I typically have good results when mixing things which are both high-end and Japanese. Down in South Florida where performance speaks louder than pizazz, I decided see how well a Grand Seiko Spring Drive GMT SBGE001 watch matched with a 2017 Infiniti QX80 Limited luxury, true SUV. Grand Seiko represents the apex of timekeeping at Japanese Seiko, and Infiniti QX80 Limited represents what I believe is the most expensive vehicle currently sold by Japanese Nissan's higher-end Infiniti car division.
What the Spring Drive GMT and QX80 have in common is that they are each first about function, and second about status or image. That's not a bad thing, but it is helpful to know when trying to understand the genesis of these two items, especially in the context of luxury goods. In their own distinct ways, this watch and this car each attempt to offer world-class utility for a market of buyers who probably need only a portion of that utility.
While it is meant to serve as a capable traveler's watch able to remain functioning and very accurate in even the most remote regions of the earth, most wearers of the Grand Seiko Spring Drive GMT SBGE001 will likely not venture too far from a major international airport. Similarly, while the Infiniti QX80 can traverse trails far from paved roads (but not gasoline sources), its most demanding trials for the majority of owners will probably be towing home a week's worth of groceries for a large family.
Having said all that, I'm rarely the type of person to get excited about mere sustenance and the satisfaction of basic needs. But why is it that we seek more than we actually need? I really don't need a wristwatch with fancy diamond-polished hour markers and some of the industry's best hands... just to legibly tell the time. I also don't need an urban people-mover with a sophisticated automatic four-wheel drive system that wants to battle mud when I'm just trying to handle some rain. Or do I?
One school of thought when it comes to desiring luxury tools is that as we gain greater appreciation of the engineering and design that goes into the machines we rely on, the more we desire better-made and high-performance machines. This is different than desiring luxury to show off status or success. It's a very personal desire which, in a sense, is as quiet as the person's appreciation for that particular mechanical art. Thus, applying this motivation to luxury items, the desire is more introverted about about the person owning/using the items, versus extroverted and mostly about other people seeing that person owning/using their luxuries.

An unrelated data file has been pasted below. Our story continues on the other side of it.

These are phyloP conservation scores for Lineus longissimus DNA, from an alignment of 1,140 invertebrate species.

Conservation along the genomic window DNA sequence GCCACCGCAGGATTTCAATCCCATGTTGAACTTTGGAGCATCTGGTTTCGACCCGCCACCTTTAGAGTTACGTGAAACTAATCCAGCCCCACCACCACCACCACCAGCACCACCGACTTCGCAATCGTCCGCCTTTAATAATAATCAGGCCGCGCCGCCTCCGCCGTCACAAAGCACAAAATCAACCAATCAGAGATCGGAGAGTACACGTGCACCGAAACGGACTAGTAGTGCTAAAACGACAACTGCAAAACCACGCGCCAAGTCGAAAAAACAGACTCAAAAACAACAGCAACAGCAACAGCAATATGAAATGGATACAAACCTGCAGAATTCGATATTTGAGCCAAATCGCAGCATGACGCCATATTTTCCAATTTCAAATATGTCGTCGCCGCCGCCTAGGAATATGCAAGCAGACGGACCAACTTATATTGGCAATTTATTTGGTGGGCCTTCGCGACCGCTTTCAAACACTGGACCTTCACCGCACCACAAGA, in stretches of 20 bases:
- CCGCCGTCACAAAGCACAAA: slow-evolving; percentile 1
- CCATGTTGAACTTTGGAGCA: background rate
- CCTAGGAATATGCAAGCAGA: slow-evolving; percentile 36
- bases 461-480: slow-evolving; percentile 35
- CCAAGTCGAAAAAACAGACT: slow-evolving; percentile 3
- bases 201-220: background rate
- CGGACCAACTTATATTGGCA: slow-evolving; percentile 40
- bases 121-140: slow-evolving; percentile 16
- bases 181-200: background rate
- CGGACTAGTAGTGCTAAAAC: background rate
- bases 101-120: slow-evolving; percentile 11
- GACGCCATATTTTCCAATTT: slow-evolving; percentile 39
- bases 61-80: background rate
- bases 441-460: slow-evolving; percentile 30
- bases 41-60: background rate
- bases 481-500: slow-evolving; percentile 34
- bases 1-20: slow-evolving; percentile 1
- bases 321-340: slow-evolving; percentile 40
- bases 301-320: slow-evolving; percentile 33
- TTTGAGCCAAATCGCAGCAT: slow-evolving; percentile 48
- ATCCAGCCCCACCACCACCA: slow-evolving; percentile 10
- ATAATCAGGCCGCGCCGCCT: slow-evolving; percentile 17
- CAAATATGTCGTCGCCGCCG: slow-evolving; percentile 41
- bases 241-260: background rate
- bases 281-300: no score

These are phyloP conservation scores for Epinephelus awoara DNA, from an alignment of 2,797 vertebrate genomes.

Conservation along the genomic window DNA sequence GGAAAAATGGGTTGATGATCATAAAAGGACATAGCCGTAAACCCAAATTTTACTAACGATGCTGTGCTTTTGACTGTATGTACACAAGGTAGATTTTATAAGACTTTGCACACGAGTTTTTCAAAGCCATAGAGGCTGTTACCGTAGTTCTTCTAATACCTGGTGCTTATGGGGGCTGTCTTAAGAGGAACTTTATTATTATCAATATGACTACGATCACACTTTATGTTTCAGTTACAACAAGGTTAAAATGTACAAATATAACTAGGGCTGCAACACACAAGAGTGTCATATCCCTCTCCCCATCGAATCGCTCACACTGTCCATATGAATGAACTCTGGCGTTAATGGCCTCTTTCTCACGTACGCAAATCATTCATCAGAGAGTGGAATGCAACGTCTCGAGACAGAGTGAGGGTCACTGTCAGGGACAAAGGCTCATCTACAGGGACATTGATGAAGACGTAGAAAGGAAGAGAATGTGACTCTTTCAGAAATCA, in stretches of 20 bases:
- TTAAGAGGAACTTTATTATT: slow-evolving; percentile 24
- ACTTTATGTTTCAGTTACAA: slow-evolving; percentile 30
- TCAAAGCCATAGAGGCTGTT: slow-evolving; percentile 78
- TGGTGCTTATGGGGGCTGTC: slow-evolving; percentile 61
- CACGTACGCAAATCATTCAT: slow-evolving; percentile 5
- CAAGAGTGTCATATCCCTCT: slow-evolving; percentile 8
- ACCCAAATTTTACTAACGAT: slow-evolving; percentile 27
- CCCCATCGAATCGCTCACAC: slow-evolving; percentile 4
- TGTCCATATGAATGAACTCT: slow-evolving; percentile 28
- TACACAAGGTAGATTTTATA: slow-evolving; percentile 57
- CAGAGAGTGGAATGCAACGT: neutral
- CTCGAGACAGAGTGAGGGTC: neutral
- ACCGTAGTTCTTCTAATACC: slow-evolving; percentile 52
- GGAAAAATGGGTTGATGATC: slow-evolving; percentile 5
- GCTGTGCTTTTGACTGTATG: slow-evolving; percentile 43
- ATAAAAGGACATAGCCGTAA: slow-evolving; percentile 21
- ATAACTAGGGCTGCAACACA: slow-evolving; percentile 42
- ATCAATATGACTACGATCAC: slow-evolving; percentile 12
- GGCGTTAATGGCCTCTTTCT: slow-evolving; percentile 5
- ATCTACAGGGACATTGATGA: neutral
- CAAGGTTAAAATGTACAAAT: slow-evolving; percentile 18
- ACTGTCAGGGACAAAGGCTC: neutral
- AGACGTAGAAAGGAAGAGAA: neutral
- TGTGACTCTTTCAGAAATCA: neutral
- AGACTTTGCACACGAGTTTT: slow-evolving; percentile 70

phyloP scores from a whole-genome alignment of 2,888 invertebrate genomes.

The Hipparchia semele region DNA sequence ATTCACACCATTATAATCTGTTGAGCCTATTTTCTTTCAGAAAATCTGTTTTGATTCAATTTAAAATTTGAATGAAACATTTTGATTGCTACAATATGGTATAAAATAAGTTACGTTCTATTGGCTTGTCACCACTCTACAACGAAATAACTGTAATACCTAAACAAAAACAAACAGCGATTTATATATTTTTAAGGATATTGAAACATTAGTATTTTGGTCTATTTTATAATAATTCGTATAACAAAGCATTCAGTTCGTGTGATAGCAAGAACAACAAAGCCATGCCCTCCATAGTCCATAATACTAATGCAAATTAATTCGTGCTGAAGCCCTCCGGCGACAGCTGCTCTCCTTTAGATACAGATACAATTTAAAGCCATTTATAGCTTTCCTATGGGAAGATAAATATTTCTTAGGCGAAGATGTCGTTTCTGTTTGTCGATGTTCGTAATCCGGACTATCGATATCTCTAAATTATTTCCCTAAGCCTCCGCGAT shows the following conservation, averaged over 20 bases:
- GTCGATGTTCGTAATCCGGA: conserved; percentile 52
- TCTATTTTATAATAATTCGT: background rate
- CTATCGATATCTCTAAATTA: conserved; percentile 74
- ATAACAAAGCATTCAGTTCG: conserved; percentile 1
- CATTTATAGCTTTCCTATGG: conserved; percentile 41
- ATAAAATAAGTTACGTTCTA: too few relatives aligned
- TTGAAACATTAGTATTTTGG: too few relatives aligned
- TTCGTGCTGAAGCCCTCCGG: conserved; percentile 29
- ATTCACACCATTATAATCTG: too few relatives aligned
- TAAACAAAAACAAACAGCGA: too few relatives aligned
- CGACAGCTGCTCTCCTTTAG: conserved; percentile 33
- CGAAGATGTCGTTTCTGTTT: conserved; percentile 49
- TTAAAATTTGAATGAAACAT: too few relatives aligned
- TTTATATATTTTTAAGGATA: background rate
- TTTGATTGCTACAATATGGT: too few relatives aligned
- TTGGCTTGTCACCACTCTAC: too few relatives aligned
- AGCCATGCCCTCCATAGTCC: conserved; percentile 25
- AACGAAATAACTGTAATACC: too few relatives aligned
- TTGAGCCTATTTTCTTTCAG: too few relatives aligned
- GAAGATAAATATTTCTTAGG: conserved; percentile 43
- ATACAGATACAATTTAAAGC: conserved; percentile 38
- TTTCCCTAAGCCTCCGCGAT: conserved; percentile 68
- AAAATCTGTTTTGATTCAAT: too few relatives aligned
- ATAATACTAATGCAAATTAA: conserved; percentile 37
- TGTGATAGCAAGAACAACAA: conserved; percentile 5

Idle thoughts like this tend to populate my mind even as I'm enjoying the pink sunsets made famous by generations of South Florida sun worship from Miami down to Key West, which is the exact route we are driving the "Mocha Almond-colored" monolith of a truck down into Margaritaville country.
I like saying "truck" because the Infiniti QX80 is just that. This isn't a plush sedan on a raised suspension with aggressive styling. This is an old-school high-end SUV built on a truck-style chassis slathered in as much leather and electronic goodies as the minds back in Japan can imagine up. Autos like this are uncommon these days because of gas prices and the taboo against big thirsty combustion engines. Twenty years ago they were all the rage. Today, the landscape of large high-end SUVs actually designed for off-road use is smaller, but with famous options from brands including Land Rover, Lexus, and of course, Infiniti.
The Japanese have always had a thing for these lux-riding rubble-crawlers, and they happen to do them very well. Some people complain that these cars suffer from "aging platforms," but in reality these people don't always understand that there are trade-offs for being a truck. In exchange for comfort off-road and dealing with terrain that isn't only smooth pavement, you lose some ride quality, stability, handling, and of course, poise.
Infiniti uses a lot of clever tricks to mask the truck that lies beneath the chic design of the QX80. A fancy hydraulic suspension system (Hydraulic Body Motion Control), seven speed automatic transmission, and sizable 5.6-liter naturally aspirated V8 that produces 400 horsepower keep the clearly voluminous Infiniti QX80 Limited feeling about as nimble as you can expect. If you desperately want a pure car-driving experience, then you need something built like a car. If you want (or need) a truck for regular inclement weather or off-roading but don't want to feel like you are driving one all the time, then something like the Infiniti QX80 will be near the top of your list.
There are many parts of the world where wealthy people encountering the above conditions need cargo carriers to lug themselves and supplies around their estate or towns. I do, however, feel that in urban areas the Infiniti QX80, and its highest-end QX80 Limited are show-off vehicles. There is nothing inherently wrong with that, and a lot of people use the space of a fortress like this and enjoy the commanding seating position... but they do know their vehicle of choice is not in its natural environment. For that reason alone, it is a decadence (it just might not be your flavor of preferred decadence). Don't forget that you can't have luxury without decadence. The two concepts are linked for us consumers.
With watches, I am much more comfortable in varying my choice of decadence, as timepieces are easier to own in numbers. In that way, cars are a greater commitment, if only because of their size. Seiko's Grand Seiko Spring Drive GMT SBGE001 is probably the type of watch many people would be glad to own as their sole timepiece, but for me it's a go-to choice for when I want to personally admire the effort that went into the tool on my wrist. It isn't just for impressing other nerdy watch lovers, even if it happens to do that well.